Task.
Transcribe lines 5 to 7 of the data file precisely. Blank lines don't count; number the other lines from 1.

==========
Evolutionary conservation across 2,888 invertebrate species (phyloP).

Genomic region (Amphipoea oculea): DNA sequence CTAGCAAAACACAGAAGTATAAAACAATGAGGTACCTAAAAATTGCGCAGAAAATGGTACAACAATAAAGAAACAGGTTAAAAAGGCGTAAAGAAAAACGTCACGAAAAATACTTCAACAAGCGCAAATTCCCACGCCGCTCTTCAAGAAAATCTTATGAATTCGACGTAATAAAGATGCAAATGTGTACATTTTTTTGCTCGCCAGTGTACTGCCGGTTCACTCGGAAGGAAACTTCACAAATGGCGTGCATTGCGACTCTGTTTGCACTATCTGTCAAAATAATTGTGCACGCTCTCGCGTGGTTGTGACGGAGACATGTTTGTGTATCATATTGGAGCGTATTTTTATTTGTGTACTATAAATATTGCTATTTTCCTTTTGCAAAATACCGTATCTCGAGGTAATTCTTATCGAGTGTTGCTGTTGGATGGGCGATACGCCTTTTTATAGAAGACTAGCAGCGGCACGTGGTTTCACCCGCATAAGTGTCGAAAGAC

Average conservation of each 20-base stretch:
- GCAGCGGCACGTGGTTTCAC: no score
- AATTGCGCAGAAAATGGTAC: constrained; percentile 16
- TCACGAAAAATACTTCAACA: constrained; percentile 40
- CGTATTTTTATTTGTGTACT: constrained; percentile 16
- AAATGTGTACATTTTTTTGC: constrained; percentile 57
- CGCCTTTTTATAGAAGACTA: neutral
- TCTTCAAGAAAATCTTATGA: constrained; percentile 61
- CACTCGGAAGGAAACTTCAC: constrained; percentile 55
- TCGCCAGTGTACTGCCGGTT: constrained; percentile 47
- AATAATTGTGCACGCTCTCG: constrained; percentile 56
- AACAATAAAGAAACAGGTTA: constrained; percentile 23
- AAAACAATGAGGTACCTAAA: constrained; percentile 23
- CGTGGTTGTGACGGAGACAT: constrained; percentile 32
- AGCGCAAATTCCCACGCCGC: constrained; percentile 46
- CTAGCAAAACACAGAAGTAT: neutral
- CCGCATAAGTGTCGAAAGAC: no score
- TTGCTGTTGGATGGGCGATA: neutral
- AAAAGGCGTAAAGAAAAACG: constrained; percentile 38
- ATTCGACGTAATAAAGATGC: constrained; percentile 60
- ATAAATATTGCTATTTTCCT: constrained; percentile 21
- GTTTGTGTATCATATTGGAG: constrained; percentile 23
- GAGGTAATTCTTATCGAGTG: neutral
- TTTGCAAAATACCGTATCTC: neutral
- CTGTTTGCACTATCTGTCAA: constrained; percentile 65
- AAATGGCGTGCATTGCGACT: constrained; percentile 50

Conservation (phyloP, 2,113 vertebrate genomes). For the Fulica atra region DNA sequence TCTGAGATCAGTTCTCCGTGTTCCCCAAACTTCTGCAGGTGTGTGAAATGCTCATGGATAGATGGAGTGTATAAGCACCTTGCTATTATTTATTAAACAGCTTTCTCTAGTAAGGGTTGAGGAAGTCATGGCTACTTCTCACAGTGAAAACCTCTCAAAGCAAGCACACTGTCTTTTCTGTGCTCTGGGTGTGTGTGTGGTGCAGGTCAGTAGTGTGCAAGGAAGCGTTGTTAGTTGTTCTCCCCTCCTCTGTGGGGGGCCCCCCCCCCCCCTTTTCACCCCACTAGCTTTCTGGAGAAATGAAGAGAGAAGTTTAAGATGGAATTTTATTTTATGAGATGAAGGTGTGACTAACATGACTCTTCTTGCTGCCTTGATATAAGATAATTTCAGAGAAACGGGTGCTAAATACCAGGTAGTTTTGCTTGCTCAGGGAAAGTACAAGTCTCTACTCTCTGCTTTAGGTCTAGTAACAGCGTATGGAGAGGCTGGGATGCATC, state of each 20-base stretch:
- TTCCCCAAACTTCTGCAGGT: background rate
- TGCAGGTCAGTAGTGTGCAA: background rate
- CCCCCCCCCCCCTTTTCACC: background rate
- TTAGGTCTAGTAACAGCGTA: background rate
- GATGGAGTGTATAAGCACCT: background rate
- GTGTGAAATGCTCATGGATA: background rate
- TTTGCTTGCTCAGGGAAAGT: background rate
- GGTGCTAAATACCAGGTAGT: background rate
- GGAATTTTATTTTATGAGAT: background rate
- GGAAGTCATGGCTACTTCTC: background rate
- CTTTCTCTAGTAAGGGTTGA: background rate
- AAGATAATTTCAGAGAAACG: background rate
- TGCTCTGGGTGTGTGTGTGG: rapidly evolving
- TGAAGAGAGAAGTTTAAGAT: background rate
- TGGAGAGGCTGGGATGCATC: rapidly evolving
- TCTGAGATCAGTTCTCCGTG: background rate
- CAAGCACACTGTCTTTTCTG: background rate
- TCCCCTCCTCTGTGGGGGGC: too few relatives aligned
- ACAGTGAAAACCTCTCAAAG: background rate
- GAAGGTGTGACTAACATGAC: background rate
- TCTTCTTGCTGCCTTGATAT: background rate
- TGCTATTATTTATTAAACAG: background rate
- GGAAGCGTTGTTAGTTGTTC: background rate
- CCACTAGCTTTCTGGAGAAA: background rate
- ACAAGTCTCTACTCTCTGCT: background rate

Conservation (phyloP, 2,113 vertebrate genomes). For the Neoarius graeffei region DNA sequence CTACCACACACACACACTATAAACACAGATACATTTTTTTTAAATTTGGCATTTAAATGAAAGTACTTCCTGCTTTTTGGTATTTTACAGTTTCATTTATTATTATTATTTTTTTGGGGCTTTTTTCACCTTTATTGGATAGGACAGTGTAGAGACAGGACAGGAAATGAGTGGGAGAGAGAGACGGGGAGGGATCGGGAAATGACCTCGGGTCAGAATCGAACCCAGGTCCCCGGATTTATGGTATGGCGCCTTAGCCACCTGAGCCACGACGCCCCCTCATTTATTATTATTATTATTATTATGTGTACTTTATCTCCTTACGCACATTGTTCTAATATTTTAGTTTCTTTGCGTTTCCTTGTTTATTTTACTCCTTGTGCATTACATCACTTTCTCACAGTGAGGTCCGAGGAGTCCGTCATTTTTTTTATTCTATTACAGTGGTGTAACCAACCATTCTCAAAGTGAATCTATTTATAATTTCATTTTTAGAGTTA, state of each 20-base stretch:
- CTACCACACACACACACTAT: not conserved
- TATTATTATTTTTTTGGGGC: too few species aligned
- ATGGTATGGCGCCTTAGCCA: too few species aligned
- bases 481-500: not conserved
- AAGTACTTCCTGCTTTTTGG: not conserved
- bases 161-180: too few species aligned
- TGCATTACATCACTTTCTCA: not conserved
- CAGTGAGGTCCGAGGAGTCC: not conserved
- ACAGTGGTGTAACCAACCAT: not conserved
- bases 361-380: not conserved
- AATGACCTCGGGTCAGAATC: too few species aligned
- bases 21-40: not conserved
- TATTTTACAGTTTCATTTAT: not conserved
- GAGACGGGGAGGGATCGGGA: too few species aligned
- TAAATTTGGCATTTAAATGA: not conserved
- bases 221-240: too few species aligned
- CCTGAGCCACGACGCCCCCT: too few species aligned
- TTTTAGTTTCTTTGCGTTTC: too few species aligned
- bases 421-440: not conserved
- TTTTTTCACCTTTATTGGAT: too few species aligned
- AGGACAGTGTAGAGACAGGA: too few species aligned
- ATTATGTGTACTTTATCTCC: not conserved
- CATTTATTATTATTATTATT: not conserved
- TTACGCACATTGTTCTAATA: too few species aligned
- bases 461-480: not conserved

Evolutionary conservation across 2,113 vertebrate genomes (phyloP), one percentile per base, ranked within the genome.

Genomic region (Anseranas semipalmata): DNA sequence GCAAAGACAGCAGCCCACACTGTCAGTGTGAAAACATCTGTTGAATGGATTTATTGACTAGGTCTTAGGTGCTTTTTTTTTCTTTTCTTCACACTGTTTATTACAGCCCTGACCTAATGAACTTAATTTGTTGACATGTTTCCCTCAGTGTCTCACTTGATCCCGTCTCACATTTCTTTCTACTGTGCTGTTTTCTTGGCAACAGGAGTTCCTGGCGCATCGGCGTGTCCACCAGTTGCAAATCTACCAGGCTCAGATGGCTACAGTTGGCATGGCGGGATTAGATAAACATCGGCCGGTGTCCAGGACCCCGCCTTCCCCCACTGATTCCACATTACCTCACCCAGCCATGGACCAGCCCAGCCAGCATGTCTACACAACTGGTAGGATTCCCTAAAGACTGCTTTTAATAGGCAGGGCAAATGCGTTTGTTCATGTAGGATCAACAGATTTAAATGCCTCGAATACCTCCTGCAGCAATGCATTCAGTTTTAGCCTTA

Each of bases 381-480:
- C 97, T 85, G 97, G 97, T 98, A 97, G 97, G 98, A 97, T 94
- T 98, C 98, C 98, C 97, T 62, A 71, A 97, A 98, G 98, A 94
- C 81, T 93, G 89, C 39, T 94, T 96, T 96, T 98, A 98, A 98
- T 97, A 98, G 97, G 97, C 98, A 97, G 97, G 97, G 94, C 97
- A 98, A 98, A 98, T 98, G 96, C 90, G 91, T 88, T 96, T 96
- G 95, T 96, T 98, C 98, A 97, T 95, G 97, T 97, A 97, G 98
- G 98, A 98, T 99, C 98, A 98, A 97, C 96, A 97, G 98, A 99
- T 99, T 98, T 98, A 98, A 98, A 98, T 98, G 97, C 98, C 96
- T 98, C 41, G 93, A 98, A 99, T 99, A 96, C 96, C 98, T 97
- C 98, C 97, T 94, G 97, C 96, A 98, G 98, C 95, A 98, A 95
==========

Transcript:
- AATTGCGCAGAAAATGGTAC: constrained; percentile 16
- TCACGAAAAATACTTCAACA: constrained; percentile 40
- CGTATTTTTATTTGTGTACT: constrained; percentile 16